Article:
In vivo lung micro-CT is increasingly embraced in pulmonary research, because it provides longitudinal information on dynamic disease processes in a field where ex vivo assessment of experimental disease models is still the gold standard. To optimize the quantitative monitoring of progression and therapy of lung diseases, we evaluated longitudinal changes in four different micro-CT-derived biomarkers describing normal development, lung infections, inflammation, fibrosis and therapy.
Free-breathing mice underwent micro-CT before and repeatedly after induction of lung disease (bleomycin-induced fibrosis, invasive pulmonary aspergillosis, pulmonary cryptococcosis) and therapy (imatinib). Lung biomarkers (total lung volume, aerated lung volume, tissue (including lesions) volume, and mean lung density) were quantified. After the last time point, we performed pulmonary function tests and isolated the lungs for histology.
None of the biomarkers remained stable during longitudinal follow-up of adult healthy mouse lungs, implying that biomarkers should be compared with age-matched controls upon intervention. Early inflammation and progressive fibrosis lead to a substantial increase in total lung volume that affects the interpretation of aerated lung volume, tissue volume and mean lung density measures. Upon treatment of fibrotic lung disease, the improvement in aerated lung volume and function was not accompanied by a normalization of the increased total lung volume. Significantly enlarged lungs were also present in models of rapidly and slowly progressing lung infections. The data suggest that total lung volume changes may partly reflect a compensatory mechanism that occurs during disease progression in mice.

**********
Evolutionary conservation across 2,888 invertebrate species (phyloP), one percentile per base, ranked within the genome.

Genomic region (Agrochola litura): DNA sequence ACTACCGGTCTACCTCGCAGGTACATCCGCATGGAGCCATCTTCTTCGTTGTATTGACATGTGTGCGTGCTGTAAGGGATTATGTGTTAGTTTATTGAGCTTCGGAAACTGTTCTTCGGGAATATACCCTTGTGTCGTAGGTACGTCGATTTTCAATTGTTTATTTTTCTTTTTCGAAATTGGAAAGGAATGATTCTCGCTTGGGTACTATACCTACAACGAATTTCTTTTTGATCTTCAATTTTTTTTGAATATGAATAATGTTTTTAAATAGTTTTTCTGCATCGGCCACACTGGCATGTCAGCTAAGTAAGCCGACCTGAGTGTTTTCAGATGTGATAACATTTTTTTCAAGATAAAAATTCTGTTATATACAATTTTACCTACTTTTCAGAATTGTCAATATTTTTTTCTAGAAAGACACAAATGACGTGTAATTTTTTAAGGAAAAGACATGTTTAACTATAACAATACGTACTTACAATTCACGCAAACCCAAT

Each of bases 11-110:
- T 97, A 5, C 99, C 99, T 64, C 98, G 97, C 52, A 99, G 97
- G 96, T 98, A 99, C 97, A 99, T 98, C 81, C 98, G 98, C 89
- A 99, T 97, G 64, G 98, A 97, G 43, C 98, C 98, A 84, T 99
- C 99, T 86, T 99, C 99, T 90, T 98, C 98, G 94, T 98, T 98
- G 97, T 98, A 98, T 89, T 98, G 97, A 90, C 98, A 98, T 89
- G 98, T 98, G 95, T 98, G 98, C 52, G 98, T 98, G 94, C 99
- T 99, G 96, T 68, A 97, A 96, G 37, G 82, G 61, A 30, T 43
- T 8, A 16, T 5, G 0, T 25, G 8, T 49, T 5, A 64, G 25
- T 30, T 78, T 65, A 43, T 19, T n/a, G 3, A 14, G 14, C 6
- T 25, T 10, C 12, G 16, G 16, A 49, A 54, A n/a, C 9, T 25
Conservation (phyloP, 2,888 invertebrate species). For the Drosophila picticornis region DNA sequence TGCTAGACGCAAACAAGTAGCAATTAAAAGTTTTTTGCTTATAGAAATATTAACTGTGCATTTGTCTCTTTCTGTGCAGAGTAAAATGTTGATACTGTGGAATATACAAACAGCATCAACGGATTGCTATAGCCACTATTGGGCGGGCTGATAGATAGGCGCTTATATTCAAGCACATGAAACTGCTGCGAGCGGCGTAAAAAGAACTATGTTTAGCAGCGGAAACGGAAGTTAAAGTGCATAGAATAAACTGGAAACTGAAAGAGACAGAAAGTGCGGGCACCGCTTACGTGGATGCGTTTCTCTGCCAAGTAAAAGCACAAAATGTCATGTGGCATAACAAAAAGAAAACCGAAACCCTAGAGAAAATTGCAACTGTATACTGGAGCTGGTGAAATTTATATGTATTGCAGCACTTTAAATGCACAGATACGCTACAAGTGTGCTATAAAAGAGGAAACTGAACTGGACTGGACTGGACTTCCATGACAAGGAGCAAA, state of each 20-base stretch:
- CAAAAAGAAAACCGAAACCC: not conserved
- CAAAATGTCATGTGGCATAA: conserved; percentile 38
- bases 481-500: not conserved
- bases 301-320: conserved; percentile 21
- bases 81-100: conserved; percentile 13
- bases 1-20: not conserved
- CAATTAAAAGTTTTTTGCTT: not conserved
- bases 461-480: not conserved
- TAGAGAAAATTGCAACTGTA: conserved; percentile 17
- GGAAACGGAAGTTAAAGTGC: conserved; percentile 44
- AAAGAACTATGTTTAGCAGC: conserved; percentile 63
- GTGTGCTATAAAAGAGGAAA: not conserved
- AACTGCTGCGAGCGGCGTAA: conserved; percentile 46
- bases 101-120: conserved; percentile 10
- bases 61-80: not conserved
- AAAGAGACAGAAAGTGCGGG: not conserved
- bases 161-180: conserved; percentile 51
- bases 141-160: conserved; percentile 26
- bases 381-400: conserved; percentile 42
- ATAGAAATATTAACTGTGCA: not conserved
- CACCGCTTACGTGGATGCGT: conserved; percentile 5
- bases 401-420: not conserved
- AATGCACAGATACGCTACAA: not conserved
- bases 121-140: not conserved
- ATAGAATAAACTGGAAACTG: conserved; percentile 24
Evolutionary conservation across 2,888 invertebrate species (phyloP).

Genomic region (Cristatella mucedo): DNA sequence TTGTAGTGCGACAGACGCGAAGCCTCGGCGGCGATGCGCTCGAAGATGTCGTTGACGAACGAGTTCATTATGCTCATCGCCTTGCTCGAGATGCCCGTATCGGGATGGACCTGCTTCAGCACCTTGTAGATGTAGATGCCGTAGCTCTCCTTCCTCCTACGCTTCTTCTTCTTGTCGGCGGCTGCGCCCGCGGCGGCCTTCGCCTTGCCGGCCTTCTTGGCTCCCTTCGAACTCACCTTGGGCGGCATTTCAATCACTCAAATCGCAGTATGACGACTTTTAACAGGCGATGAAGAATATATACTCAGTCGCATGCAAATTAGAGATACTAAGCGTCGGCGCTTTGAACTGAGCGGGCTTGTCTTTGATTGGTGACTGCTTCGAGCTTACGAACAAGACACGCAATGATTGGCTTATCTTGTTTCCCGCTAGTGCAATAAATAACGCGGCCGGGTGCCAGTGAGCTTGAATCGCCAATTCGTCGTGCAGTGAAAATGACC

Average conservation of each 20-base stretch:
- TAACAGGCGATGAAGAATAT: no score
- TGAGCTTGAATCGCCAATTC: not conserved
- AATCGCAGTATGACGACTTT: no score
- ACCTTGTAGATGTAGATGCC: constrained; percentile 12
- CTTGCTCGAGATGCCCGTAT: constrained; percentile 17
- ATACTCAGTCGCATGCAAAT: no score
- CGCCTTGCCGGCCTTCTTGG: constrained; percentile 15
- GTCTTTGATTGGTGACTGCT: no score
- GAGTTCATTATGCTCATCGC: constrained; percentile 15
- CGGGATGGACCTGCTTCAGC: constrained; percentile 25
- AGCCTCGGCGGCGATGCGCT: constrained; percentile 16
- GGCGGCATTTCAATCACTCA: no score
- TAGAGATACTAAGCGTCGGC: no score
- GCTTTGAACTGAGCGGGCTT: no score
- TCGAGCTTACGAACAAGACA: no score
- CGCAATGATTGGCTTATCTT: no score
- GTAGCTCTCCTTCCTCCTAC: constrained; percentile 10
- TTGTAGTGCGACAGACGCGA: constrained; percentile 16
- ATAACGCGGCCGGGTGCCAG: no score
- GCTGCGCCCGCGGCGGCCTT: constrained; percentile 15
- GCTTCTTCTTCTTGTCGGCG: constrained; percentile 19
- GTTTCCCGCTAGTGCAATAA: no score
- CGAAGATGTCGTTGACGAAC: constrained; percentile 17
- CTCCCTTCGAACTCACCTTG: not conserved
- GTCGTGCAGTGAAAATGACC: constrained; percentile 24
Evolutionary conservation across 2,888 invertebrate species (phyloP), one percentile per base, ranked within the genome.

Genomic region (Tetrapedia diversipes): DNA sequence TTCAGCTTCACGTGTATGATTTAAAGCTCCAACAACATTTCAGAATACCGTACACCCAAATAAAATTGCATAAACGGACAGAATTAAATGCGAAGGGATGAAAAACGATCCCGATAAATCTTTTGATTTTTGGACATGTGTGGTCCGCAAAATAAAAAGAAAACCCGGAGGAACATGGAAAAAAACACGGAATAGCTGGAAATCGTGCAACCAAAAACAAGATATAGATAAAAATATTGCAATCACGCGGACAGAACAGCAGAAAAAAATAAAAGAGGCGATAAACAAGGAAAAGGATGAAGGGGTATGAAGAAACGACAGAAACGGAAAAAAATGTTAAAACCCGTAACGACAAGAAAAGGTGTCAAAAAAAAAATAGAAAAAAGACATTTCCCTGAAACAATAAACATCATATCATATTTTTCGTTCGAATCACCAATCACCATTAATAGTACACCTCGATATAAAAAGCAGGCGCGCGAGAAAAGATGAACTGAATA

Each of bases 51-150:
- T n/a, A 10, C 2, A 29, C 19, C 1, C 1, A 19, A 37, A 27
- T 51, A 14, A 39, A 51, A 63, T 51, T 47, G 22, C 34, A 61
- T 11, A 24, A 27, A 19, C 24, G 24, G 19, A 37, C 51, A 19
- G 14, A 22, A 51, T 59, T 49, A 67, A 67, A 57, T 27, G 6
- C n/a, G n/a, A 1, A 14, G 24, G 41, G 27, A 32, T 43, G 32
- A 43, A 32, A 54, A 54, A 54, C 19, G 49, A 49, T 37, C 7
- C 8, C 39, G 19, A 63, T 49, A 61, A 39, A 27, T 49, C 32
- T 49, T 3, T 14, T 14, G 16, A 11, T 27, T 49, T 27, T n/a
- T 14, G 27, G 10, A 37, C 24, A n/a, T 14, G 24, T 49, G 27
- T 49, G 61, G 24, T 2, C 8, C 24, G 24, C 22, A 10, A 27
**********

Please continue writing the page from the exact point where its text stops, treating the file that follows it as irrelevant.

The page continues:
Our findings underscore the importance of quantifying total lung volume in addition to aerated lung or lesion volumes to accurately document growth and potential compensatory mechanisms in mouse models of lung disease, in order to fully describe and understand dynamic processes during lung disease onset, progression and therapy trials. This is highly relevant for translation of therapy evaluation results from preclinical studies to human patients.
- Received February 26, 2015.
- Accepted November 8, 2015.
- © 2015. Published by The Company of Biologists Ltd
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